Remember the contributions of women in history at this house-turned-museum
They petitioned for education for women in 1888, and established the first feminist association in the country
Mar 30, 2017
On December 1888, toward the latter portion of the Spanish colonization of the Philippines, a group of 21 young and affluent Mestiza-Sangley women, led by my great great grandmother Alberta Uitangcoy, made their way to the Malolos convent to present Governor General Valeriano Weyler a petition to provide Spanish education to women. Despite heavy opposition from the friar curate and an arduous socio-political battle for the approval of the establishment, the women succeeded in their lobbying and were allowed to open a school.
Their movement was recognized and lauded by a number of key reformists, including Marcelo H. Del Pilar, Dr. Jose P. Rizal, and Fernando Canon. Today, The Women of Malolos are regarded by several noteworthy Philippine historians as heroes.
However, the narrative of The Women of Malolos is not as simplistic as a temporary victory for educational reform in a regressive time. Some of the women had also played crucial roles in establishing the first Philippine Red Cross, in response to the outbreak of the Philippine-American revolution, and the Asociacion Feminista de Filipinas, which aimed to tackle several women’s rights issues of their time. My great great grandmother in particular participated in both.
Today, in the heart of Barangay Santo Niño, within the historic Malolos City Center, remnants of their often overlooked contribution to Philippine history are preserved in the newly furnished exhibits of the Museo ng mga Kababaihan ng Malolos, currently housed in the Uitangcoy-Santos ancestral residence.
The bahay na bato structure, which was finished in 1914, was where Paulino Santos and Alberta Uitangcoy had raised their children and grandchildren. Their estate remains popular among town locals not only for its historical significance but also for the family’s contributions to the local culinary and medical industries. Uitangcoy is credited for coming up with several native Malolos delicacies such as empanada de kaliskis, suspiros de pili, mazapan de pili, gurgurya, and elevated renditions of the ensaymada and pastillas de leche.
Her sons Gonzalo and Luis, meanwhile, went on to have successful medical careers that drew in patients from every rung of society, from politicians to plantation workers, and even national artists such as Fernando Amorsolo, Fabian de la Rosa, and Guillermo Tolentino. The Santos Medical clinic and pharmacy still operate to this day, attending to patients every day throughout the year.
Being the birthplace of Asia’s first republic, Malolos is one of the country’s richest towns in terms of heritage sites, with almost every street and building having its own story to tell. Given the Manila-centric progression of the country within the last century, cities such as Malolos weren’t given the same opportunities to capitalize on growth. Most ancestral homes in the Philippines are usually sold to other parties for development and/or relocation, given the high cost of upkeep and virtually zero return on investment.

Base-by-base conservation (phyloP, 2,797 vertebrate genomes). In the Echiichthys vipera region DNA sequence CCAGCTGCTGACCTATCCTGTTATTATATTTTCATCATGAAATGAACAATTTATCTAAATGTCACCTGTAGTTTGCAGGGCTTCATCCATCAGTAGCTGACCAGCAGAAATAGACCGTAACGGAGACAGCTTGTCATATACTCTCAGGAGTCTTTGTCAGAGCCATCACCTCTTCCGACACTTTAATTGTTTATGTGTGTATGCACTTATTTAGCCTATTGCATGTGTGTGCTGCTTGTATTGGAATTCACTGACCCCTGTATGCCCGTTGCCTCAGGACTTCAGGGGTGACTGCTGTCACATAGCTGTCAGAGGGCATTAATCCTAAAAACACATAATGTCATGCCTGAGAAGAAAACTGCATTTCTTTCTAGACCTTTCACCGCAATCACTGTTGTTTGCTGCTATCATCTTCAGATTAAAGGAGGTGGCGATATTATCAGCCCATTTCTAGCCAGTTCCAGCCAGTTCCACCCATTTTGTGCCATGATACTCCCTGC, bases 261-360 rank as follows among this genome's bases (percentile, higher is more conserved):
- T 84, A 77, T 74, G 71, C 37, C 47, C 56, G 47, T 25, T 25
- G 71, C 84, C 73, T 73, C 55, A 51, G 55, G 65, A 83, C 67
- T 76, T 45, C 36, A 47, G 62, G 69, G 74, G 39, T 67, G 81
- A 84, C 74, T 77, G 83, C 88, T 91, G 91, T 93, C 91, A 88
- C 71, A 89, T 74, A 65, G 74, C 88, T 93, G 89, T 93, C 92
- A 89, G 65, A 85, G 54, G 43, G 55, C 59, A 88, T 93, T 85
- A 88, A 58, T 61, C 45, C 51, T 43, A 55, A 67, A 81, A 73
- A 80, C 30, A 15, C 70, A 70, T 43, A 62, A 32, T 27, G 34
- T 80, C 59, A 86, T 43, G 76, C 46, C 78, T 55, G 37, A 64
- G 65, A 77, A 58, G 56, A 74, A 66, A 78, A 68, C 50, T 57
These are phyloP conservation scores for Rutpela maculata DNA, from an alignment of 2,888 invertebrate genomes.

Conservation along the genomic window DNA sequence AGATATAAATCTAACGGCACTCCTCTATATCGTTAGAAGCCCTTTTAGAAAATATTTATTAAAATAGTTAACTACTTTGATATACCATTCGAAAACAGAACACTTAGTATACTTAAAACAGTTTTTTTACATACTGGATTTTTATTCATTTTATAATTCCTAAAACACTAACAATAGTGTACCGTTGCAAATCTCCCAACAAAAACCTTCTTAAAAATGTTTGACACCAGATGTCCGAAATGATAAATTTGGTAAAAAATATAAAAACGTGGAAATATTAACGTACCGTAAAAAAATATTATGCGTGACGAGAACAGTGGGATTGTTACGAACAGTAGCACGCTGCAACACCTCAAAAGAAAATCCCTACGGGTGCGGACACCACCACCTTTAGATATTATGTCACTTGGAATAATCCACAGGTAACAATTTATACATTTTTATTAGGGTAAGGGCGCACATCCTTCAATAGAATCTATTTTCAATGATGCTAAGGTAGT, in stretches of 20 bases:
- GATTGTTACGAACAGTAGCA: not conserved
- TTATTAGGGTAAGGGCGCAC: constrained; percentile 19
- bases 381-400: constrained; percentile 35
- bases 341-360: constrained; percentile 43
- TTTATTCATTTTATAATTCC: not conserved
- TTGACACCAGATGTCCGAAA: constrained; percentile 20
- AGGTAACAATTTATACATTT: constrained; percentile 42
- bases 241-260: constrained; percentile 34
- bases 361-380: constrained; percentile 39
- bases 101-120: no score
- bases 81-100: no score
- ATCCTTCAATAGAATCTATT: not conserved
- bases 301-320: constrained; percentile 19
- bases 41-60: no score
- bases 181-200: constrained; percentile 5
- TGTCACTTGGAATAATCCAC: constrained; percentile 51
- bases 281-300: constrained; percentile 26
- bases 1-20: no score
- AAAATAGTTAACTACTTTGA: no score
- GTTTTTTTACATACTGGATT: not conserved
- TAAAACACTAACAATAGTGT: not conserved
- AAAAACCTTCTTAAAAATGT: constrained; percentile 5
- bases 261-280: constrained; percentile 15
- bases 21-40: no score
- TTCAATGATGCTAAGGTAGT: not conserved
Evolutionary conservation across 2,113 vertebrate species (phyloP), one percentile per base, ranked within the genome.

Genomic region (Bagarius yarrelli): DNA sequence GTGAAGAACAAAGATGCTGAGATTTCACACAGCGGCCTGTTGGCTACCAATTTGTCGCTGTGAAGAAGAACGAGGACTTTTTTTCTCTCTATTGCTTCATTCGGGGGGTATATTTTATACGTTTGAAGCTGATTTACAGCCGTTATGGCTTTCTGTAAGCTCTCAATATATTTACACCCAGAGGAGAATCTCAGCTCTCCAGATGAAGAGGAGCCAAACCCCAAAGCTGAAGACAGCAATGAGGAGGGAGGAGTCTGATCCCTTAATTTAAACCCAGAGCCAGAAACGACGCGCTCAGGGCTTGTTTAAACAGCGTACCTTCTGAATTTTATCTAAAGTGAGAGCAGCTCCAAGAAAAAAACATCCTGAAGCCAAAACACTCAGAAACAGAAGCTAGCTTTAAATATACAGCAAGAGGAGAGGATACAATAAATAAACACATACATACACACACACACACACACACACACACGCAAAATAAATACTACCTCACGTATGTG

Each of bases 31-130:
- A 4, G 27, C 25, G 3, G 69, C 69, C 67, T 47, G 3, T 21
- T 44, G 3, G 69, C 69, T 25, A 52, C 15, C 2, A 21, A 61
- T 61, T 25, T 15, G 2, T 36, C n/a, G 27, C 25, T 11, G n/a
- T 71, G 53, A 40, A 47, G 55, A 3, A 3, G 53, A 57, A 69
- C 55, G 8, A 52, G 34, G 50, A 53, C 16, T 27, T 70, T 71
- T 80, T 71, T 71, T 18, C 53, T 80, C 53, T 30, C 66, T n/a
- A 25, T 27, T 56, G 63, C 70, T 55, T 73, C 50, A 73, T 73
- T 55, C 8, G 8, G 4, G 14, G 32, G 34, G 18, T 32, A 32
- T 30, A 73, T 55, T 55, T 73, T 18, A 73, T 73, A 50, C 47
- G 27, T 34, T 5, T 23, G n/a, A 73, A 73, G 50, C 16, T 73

Despite these hurdles, the Uitangcoy-Santos descendants, together with the help of The Women of Malolos Foundation, have never sold any part of the estate to an outside entity. The foundation and its sponsors have succeeded in reconstructing vital parts of the home, such as the exterior and the ceiling, handmade from the house’s original mold.
Sustainability, however, remains difficult. With the foundation fighting an uphill battle to keep things afloat and the family generally seeing the property as an afterthought, I decided to specialize in heritage curation and preservation. After it was unanimously approved by a panel of museological experts, I received curatorial control from my family and the foundation, and soon found myself facing the interesting challenge of finding a natural balance between the preservation and restoration of a heritage home and the curation of a museum with a legitimate historical claim. It was important for me to reinstate the original intent of the space while allowing it to serve the functions of a modern-day museum. Outside of the painstaking process of treating and preserving a plethora of decaying articles that somehow survived the past century, perhaps the most difficult part of the whole process has been reimagining a functioning household even as I installed the new exhibits. The most powerful guide question was simply, “What would my lola have wanted?”
The restoration and re-curation of the museum culminate in a tour program specially crafted for a contemporary audience. As the museum reopens this month, I hope that it would be received as a space that not only houses the widest collection of primary resources surrounding The Women of Malolos, but also as a place that celebrates the authenticity of what life in the home once was. With all the work put into it, from making the living room completely functional again and restoring the original bedroom to creating a new dining room where my great great grandmother’s recipes will once again be served to new visitors, I look forward to turning hazy memories of my childhood into an unforgettably vivid experience that celebrates not only history but also a heritage that has lived through five generations.
This story was originally published in Northern Living, March 2017.
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